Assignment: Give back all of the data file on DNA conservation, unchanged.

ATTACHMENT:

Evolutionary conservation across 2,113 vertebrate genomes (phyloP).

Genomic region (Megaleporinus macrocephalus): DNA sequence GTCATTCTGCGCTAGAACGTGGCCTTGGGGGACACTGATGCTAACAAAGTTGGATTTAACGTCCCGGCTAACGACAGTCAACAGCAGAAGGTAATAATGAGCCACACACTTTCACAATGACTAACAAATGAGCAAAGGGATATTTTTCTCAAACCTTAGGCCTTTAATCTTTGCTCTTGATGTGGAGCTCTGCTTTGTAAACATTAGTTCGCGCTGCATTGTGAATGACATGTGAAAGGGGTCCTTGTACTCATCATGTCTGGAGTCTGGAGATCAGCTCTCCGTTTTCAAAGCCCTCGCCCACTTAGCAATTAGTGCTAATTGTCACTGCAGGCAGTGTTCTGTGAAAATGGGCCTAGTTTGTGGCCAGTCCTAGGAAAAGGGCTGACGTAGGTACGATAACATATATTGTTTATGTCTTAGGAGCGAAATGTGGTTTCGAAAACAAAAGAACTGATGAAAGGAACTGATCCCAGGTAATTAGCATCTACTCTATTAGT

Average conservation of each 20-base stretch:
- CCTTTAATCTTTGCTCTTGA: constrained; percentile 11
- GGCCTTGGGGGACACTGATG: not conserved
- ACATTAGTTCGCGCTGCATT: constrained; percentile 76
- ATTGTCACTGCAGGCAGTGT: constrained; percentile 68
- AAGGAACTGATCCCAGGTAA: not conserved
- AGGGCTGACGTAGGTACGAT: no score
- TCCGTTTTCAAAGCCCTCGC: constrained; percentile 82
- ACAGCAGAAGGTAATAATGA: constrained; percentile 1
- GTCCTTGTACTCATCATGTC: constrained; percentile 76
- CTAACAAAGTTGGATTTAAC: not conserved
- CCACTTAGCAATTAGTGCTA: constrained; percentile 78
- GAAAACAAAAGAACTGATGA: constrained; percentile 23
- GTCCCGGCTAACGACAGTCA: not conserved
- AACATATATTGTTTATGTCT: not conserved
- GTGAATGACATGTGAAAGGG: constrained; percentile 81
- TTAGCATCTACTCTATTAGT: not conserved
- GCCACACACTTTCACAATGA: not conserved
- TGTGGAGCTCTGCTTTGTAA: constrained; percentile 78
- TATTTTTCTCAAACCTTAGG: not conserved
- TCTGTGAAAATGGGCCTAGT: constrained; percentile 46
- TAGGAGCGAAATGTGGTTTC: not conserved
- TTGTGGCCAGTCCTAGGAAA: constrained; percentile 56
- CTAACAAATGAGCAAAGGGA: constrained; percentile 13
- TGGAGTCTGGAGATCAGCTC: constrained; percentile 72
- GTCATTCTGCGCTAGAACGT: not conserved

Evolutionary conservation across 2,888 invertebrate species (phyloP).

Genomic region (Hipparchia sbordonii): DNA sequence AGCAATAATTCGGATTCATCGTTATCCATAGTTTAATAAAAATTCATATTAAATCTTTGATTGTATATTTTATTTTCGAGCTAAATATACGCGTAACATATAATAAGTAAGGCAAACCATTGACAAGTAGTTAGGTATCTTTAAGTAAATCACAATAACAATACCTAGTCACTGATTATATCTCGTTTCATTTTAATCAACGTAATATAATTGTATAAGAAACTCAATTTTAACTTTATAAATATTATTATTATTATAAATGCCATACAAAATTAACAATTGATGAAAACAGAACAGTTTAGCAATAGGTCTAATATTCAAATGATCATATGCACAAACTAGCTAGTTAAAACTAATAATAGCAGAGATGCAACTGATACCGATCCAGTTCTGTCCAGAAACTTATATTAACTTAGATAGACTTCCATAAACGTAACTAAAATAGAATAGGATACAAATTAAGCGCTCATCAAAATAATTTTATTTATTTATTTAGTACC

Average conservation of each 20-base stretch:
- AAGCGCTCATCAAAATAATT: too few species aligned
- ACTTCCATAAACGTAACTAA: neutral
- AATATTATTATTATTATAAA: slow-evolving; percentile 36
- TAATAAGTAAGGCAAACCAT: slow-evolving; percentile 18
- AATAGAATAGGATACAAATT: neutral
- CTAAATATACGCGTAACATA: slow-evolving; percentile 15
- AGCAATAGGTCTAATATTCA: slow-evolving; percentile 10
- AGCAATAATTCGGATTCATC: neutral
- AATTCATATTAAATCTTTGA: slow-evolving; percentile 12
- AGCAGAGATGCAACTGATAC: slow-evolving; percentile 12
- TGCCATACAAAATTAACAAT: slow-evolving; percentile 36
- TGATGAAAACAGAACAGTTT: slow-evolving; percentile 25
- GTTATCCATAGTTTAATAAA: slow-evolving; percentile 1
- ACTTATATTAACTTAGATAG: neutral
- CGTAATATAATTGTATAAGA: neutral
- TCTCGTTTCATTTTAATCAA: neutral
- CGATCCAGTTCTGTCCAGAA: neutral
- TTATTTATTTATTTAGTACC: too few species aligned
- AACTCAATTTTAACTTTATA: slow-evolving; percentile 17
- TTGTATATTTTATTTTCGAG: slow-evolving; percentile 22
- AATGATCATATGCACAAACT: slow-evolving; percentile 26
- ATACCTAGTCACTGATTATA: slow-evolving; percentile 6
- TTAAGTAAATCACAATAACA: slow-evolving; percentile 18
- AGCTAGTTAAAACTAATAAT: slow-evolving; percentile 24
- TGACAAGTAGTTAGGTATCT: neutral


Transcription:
Evolutionary conservation across 2,113 vertebrate genomes (phyloP).

Genomic region (Megaleporinus macrocephalus): DNA sequence GTCATTCTGCGCTAGAACGTGGCCTTGGGGGACACTGATGCTAACAAAGTTGGATTTAACGTCCCGGCTAACGACAGTCAACAGCAGAAGGTAATAATGAGCCACACACTTTCACAATGACTAACAAATGAGCAAAGGGATATTTTTCTCAAACCTTAGGCCTTTAATCTTTGCTCTTGATGTGGAGCTCTGCTTTGTAAACATTAGTTCGCGCTGCATTGTGAATGACATGTGAAAGGGGTCCTTGTACTCATCATGTCTGGAGTCTGGAGATCAGCTCTCCGTTTTCAAAGCCCTCGCCCACTTAGCAATTAGTGCTAATTGTCACTGCAGGCAGTGTTCTGTGAAAATGGGCCTAGTTTGTGGCCAGTCCTAGGAAAAGGGCTGACGTAGGTACGATAACATATATTGTTTATGTCTTAGGAGCGAAATGTGGTTTCGAAAACAAAAGAACTGATGAAAGGAACTGATCCCAGGTAATTAGCATCTACTCTATTAGT

Average conservation of each 20-base stretch:
- CCTTTAATCTTTGCTCTTGA: constrained; percentile 11
- GGCCTTGGGGGACACTGATG: not conserved
- ACATTAGTTCGCGCTGCATT: constrained; percentile 76
- ATTGTCACTGCAGGCAGTGT: constrained; percentile 68
- AAGGAACTGATCCCAGGTAA: not conserved
- AGGGCTGACGTAGGTACGAT: no score
- TCCGTTTTCAAAGCCCTCGC: constrained; percentile 82
- ACAGCAGAAGGTAATAATGA: constrained; percentile 1
- GTCCTTGTACTCATCATGTC: constrained; percentile 76
- CTAACAAAGTTGGATTTAAC: not conserved
- CCACTTAGCAATTAGTGCTA: constrained; percentile 78
- GAAAACAAAAGAACTGATGA: constrained; percentile 23
- GTCCCGGCTAACGACAGTCA: not conserved
- AACATATATTGTTTATGTCT: not conserved
- GTGAATGACATGTGAAAGGG: constrained; percentile 81
- TTAGCATCTACTCTATTAGT: not conserved
- GCCACACACTTTCACAATGA: not conserved
- TGTGGAGCTCTGCTTTGTAA: constrained; percentile 78
- TATTTTTCTCAAACCTTAGG: not conserved
- TCTGTGAAAATGGGCCTAGT: constrained; percentile 46
- TAGGAGCGAAATGTGGTTTC: not conserved
- TTGTGGCCAGTCCTAGGAAA: constrained; percentile 56
- CTAACAAATGAGCAAAGGGA: constrained; percentile 13
- TGGAGTCTGGAGATCAGCTC: constrained; percentile 72
- GTCATTCTGCGCTAGAACGT: not conserved

Evolutionary conservation across 2,888 invertebrate species (phyloP).

Genomic region (Hipparchia sbordonii): DNA sequence AGCAATAATTCGGATTCATCGTTATCCATAGTTTAATAAAAATTCATATTAAATCTTTGATTGTATATTTTATTTTCGAGCTAAATATACGCGTAACATATAATAAGTAAGGCAAACCATTGACAAGTAGTTAGGTATCTTTAAGTAAATCACAATAACAATACCTAGTCACTGATTATATCTCGTTTCATTTTAATCAACGTAATATAATTGTATAAGAAACTCAATTTTAACTTTATAAATATTATTATTATTATAAATGCCATACAAAATTAACAATTGATGAAAACAGAACAGTTTAGCAATAGGTCTAATATTCAAATGATCATATGCACAAACTAGCTAGTTAAAACTAATAATAGCAGAGATGCAACTGATACCGATCCAGTTCTGTCCAGAAACTTATATTAACTTAGATAGACTTCCATAAACGTAACTAAAATAGAATAGGATACAAATTAAGCGCTCATCAAAATAATTTTATTTATTTATTTAGTACC

Average conservation of each 20-base stretch:
- AAGCGCTCATCAAAATAATT: too few species aligned
- ACTTCCATAAACGTAACTAA: neutral
- AATATTATTATTATTATAAA: slow-evolving; percentile 36
- TAATAAGTAAGGCAAACCAT: slow-evolving; percentile 18
- AATAGAATAGGATACAAATT: neutral
- CTAAATATACGCGTAACATA: slow-evolving; percentile 15
- AGCAATAGGTCTAATATTCA: slow-evolving; percentile 10
- AGCAATAATTCGGATTCATC: neutral
- AATTCATATTAAATCTTTGA: slow-evolving; percentile 12
- AGCAGAGATGCAACTGATAC: slow-evolving; percentile 12
- TGCCATACAAAATTAACAAT: slow-evolving; percentile 36
- TGATGAAAACAGAACAGTTT: slow-evolving; percentile 25
- GTTATCCATAGTTTAATAAA: slow-evolving; percentile 1
- ACTTATATTAACTTAGATAG: neutral
- CGTAATATAATTGTATAAGA: neutral
- TCTCGTTTCATTTTAATCAA: neutral
- CGATCCAGTTCTGTCCAGAA: neutral
- TTATTTATTTATTTAGTACC: too few species aligned
- AACTCAATTTTAACTTTATA: slow-evolving; percentile 17
- TTGTATATTTTATTTTCGAG: slow-evolving; percentile 22
- AATGATCATATGCACAAACT: slow-evolving; percentile 26
- ATACCTAGTCACTGATTATA: slow-evolving; percentile 6
- TTAAGTAAATCACAATAACA: slow-evolving; percentile 18
- AGCTAGTTAAAACTAATAAT: slow-evolving; percentile 24
- TGACAAGTAGTTAGGTATCT: neutral